A Transpennine Challenge Walk

with Jim Jarratt

About the Walk

The walk featured in this book is a high level traverse of the Pennine watershed beginning in the Calder Valley at Burnley and finishing in the Aire Valley at Bingley. For the most part it passes over open moorland, dropping from the 'tops' only to descend into small 'deans' or 'cloughs' or to cross arterial roads. Between the watershed at Gorple and the Altar Road at St. Ives there is no substantial loss of altitude. The highest point of the walk is on Nab Hill, 1479 feet above sea level. This geography makes Burnley and Bingley, deep in their respective valleys, ideal terminii. From Bingley, one could continue onwards, passing over Rombald's Moor to Ilkley and thence through Washburndale to Harrogate, but this would be merely labouring the point. The moors don't end at Bingley, but neither are they quite the same beyond. Between Burnley and Bingley the uplands are unbroken, and there are similarities between both ends of the walk, which makes them ideal starting or finishing points, depending in which direction you choose to tackle the walk. The walk is arduous, for the most part lonely, and is not a venture to be undertaken lightly, especially during the winter months. It should not, however be beyond the capabilities of the average walker in reasonable physical shape. The walk, as far as possible follows public rights-of-way, and where it does not, opposition to passage has not been encountered. All in all the walk is challenging, scenic and very satisfying, despite the blisters. It took me about twelve hours, but I was surveying the route. For a walker in good training I would reckon about eight hours, for an athlete less. The walk begins in Lancashire and ends in Yorkshire. This in itself, is enjoyable, connecting two very similar yet also different environments; and in between..... the rolling Pennines, grim and bleak in winter, lofty and breezy in summer. The route passes over these lofty uplands at their widest part, avoiding the industrial valleys to the south which penetrate deep into the hills. By the time you reach Bingley you will be well into Yorkshire, yet you will have skirted the industrial conurbations of Halifax and Bradford and hardly noticed their prescence! To return to Burnley using the routes of modern communication is an education! Passing through city sprawl on bus or train, one marvels at how such places can be found within a stones throw of those wild and desolate uplands. But this is the part of the story of the Pennines, a pattern of social evolution marked by a continuous descent from the hills to the valley floors. On the train you will find the recent past, but on the hills, on lonely 'causeys' and tracks you will find an earlier past. Drovers, delvers, broggers, spinners, weavers, limers.... their faint and half forgotten traces will speak to inner ears, and when you have finally slogged your weary way to Bingley or Burnley, rest awhile; and you will find that the high moors of the South Pennines, with their strange aura of defeat, ruin and dereliction, will whisper........ AND CALL YOU BACK !!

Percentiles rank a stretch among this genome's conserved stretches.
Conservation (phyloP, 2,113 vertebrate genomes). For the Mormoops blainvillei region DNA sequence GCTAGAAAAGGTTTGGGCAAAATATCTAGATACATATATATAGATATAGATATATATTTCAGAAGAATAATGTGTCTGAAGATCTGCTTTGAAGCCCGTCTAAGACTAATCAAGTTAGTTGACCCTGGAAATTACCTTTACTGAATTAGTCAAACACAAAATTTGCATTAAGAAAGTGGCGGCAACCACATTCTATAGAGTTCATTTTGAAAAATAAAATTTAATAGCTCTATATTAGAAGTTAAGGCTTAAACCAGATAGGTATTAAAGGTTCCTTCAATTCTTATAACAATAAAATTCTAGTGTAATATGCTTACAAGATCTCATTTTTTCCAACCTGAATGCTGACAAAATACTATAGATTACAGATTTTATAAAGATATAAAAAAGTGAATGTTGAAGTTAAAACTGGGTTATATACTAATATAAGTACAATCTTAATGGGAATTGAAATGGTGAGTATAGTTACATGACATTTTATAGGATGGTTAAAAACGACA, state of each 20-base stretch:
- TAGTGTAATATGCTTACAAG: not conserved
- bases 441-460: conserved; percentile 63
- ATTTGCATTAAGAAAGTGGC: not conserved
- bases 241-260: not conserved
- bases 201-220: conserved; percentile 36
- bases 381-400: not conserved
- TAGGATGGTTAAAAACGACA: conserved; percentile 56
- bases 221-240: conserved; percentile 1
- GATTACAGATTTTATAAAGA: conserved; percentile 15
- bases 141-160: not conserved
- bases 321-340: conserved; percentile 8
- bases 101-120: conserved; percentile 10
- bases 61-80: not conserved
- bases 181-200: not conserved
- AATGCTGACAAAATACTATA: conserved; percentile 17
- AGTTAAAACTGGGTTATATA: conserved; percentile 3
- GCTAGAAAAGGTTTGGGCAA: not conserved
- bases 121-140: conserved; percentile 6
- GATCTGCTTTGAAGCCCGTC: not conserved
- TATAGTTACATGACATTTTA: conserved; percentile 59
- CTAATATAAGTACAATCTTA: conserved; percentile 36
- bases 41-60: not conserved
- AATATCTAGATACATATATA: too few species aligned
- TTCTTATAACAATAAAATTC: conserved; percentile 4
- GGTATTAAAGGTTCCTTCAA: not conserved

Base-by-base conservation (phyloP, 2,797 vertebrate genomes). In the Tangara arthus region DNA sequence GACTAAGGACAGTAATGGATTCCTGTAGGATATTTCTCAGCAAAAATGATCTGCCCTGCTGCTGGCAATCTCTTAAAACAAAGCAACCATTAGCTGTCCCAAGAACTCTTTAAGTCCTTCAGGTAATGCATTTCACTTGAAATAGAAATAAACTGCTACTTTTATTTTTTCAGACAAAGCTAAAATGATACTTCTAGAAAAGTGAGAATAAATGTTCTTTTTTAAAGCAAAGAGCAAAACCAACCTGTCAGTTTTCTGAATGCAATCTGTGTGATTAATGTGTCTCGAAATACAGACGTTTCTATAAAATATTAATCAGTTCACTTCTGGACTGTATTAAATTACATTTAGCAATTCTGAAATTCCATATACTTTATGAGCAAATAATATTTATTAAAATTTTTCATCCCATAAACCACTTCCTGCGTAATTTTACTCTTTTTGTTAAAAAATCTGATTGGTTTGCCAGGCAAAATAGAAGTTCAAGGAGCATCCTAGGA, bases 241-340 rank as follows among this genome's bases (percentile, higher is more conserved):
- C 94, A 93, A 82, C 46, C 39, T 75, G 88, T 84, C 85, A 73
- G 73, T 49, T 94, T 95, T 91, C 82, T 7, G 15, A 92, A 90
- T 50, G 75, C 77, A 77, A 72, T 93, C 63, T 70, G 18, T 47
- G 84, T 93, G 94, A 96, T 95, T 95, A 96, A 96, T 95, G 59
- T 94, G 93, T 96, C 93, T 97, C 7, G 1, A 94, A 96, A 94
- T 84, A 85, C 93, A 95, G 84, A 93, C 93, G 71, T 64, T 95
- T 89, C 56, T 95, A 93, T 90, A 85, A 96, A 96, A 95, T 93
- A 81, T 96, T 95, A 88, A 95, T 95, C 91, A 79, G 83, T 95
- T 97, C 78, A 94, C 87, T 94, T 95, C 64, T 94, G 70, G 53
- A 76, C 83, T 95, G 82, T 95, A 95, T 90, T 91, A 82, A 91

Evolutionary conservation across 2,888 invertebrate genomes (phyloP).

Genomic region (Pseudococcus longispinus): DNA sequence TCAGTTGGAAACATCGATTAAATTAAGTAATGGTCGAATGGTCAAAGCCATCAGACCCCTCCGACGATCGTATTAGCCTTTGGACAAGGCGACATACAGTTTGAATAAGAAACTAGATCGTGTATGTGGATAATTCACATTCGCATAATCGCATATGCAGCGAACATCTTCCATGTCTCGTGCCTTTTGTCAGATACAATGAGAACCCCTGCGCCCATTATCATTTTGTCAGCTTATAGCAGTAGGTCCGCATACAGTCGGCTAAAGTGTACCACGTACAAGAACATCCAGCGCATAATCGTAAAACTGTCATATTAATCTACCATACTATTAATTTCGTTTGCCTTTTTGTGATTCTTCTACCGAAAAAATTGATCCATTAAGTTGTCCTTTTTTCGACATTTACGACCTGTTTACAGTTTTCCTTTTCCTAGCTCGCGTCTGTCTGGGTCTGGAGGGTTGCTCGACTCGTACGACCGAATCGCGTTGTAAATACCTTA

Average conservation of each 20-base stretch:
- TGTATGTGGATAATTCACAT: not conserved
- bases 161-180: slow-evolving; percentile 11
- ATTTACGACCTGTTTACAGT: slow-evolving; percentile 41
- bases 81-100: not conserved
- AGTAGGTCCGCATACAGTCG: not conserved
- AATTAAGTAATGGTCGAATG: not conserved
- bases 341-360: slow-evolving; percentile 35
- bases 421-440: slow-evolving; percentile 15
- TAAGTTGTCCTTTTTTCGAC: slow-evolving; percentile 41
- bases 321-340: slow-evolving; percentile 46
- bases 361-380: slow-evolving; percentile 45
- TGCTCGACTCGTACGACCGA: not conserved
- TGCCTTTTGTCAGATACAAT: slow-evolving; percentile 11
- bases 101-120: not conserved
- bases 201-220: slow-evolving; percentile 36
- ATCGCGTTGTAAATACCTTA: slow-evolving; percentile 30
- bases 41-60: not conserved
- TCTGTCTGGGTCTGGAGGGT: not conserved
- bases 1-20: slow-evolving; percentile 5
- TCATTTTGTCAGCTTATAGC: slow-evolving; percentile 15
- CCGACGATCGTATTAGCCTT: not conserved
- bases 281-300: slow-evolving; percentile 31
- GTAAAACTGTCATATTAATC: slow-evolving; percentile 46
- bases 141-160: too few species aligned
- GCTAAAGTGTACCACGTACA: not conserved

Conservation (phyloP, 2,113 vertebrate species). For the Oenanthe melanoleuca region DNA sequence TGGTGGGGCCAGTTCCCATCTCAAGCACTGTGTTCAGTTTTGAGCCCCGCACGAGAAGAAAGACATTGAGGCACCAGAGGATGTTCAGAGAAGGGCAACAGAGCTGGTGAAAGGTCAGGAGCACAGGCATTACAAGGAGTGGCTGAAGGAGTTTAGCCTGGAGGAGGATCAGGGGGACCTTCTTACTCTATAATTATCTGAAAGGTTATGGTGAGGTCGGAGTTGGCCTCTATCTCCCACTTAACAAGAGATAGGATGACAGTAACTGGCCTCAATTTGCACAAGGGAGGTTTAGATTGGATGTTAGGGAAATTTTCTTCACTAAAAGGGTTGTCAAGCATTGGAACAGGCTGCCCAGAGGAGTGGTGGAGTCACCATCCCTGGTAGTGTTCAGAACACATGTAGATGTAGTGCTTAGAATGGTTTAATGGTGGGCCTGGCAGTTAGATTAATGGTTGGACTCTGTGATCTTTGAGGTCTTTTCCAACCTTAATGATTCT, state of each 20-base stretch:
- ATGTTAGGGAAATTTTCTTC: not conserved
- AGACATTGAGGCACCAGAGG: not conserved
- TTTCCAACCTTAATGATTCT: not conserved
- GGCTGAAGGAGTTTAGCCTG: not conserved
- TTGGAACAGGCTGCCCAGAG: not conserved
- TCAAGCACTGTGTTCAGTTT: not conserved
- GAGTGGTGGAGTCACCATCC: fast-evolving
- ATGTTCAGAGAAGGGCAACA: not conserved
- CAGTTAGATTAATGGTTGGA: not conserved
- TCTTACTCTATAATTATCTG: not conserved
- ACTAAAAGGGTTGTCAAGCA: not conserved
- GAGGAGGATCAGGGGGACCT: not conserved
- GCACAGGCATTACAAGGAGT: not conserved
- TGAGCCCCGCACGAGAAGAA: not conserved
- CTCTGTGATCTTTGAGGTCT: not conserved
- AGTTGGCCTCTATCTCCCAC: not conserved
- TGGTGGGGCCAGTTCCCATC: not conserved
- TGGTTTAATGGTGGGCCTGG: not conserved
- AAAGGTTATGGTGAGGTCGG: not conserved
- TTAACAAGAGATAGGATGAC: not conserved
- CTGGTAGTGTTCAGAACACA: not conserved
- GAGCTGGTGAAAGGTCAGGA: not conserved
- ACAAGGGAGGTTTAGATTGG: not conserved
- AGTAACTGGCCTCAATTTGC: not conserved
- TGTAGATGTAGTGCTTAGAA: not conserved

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Copyright JIM JARRATT 2002